Mr. James Callaghan:
Mr. Speaker—[Interruption] I was rising and I shall continue to rise in order to ask the Leader of the House to state the business for next week. I had not expected such unstinted admiration from Conservative Members, although it has been widely expressed outside the House as a result of what I did on "Panorama" last Monday.
The Government are now beginning to emerge in their true colours as an authoritarian regime. However, the right hon. Gentleman looks a pretty unlikely candidate for the role of ayatollah. The Social Security Bill is complicated and technical. It robs the pensioners. It separates their pension increases from earnings for the first time in a year in which—thanks to the policies of the Government—earnings will rise faster than the retail price index. The provisions of the Bill are extremely complicated. It is the second Bill that the Government have guillotined in three weeks. Will the right hon. Gentleman ensure that the appropriate regulations will be published before the Bill is completed?
The immigration regulations were published yesterday. Will the right hon. Gentleman give a day for debating them? I shall return later to the question of the censure motion.
Mr. St. Jahn-Stevas:
The immigration regulations will be subject to the negative procedure. It is open to the Opposition to pray against them, should they so wish. It does not lie in the mouth of the Leader of the Opposition to make remarks about an authoritarian Government. He was a member of a Government who established a world record by producing five guillotines in a day.
Is the Leader of the House aware that we shall not be satisfied with an hour and a half on those very important immigration regulations? I think that he will find that several of his hon. Friends feel that that is too short a period to debate such an important matter. We shall ask the right hon. Gentleman to reconsider what he said.
As for the guillotine motion and the motion of no confidence, two points arise. First, eight Government Committees have been set up to consider Government legislation. The Committee Floor in the morning or afternoon looks something like a Chicago slaughter yard. Will the right hon. Gentleman consider, especially in relation to next Thursday's motion of censure, that Committees should not meet during that debate? Every right hon. and hon. Member should have a chance to be present in the Chamber. We shall then be able to debate the total lack of confidence in the Government's economic and social policies. They are dragging this country downhill fast.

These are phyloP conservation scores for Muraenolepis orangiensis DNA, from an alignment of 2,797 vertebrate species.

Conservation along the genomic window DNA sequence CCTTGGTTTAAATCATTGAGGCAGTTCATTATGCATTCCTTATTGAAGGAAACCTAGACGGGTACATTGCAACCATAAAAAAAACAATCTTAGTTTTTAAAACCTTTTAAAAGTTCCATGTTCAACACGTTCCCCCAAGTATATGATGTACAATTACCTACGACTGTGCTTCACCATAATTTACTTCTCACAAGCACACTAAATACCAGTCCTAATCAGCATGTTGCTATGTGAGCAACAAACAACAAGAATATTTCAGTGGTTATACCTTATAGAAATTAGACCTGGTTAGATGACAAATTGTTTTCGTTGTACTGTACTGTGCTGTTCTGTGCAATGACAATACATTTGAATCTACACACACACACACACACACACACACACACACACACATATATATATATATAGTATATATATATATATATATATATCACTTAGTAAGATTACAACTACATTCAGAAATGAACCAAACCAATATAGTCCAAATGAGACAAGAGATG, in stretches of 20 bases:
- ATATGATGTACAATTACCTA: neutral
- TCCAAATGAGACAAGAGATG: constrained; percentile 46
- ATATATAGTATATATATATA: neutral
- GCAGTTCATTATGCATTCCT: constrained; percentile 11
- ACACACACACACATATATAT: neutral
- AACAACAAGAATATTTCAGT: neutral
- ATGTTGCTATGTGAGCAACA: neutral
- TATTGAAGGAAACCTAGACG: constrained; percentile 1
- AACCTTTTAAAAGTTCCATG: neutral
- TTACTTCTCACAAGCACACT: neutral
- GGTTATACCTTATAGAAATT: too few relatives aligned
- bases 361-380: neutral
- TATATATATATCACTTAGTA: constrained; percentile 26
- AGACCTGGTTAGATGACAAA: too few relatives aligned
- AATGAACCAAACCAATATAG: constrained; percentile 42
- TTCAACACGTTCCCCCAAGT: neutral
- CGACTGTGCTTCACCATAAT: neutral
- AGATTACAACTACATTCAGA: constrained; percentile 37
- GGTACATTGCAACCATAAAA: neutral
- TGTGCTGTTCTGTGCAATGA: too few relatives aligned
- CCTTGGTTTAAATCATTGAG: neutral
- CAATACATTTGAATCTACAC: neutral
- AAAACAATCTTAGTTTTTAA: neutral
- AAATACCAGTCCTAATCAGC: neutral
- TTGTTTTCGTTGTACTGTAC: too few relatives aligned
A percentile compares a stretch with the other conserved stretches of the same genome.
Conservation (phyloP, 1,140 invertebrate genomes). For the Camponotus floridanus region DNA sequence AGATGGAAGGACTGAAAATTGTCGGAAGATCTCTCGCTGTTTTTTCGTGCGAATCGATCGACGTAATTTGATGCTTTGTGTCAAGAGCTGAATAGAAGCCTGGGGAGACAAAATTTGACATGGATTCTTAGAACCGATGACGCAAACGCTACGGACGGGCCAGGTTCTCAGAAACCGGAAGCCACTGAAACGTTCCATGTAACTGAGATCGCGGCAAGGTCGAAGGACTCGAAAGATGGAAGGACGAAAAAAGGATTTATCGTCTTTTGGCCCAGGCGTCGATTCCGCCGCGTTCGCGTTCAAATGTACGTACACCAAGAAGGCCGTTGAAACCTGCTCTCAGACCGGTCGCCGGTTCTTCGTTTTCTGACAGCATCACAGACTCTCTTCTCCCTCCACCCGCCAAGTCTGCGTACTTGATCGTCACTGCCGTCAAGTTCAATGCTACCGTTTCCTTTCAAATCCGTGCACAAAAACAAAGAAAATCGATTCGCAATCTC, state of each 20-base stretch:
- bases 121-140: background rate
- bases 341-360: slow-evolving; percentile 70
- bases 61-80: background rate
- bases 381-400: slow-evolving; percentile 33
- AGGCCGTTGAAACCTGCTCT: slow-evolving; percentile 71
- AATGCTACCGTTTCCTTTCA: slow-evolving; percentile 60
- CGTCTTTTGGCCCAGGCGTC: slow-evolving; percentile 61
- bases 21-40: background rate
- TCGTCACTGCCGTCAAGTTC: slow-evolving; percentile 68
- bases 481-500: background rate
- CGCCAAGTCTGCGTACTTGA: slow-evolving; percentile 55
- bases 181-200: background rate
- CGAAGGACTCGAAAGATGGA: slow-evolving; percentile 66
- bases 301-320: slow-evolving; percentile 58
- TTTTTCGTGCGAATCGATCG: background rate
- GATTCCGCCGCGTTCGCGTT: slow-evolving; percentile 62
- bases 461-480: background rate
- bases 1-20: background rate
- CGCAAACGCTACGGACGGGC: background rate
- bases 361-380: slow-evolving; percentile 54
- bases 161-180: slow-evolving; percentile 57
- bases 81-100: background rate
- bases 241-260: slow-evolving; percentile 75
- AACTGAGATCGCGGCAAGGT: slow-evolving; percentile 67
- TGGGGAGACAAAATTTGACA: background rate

If there is a very intense legislative programme it is because the Government are fulfilling the mandate given by the general election. Select Committees decide when they meet. I cannot control them. Standing Committees also decide their sittings. However, I am sure that they will pay attention to the suggestion that has been made, as it is not unreasonable.
Perhaps, Mr. Speaker, I could reduce the temperature a little. When he considers future business, will my right hon. Friend bear in mind that it is many years since we had a debate on the Commonwealth? That might be an agreeable debate, and it would certainly go down well throughout the Commonwealth. Perhaps my right hon. Friend could arrange a short half-day debate on Commonwealth Day, 10 March, or during that week.
I am most grateful for that constructive and helpful suggestion. I am afraid that I cannot promise an early debate on the subject. I thank the hon. Gentleman for lowering the temperature. My own temperature was low, anyway.
May we have a statement from the Solicitor-General for Scotland about the treatment of pickets by Scottish courts as a result of Tuesday's statement by the Attorney-General? The Attorney-General has nothing to do with prosecutions under Scottish law. Is the Leader of the House aware of reports that yesterday six pickets in Scotland were fined a total of more than £500 for simple obstruction while at the same court another man—not a picket—was fined a mere £120 on five charges of police assault? Does that not prove that there is blatant discrimination against workers who are involved in a legitimate industrial dispute?
It is not for me to criticise the courts in England or Scotland. Of course, I know that the law in Scotland is different from that in England. It is based on Roman law as opposed to common law. I shall convey the hon. Gentleman's remarks to the relevant Law Officer.
Although my hon. Friends and I have already tabled a prayer against the immigration regulations, will the Leader of the House take note that it is not enough simply to give the usual hour and a half for debating this matter? The Government should give time to such a major issue.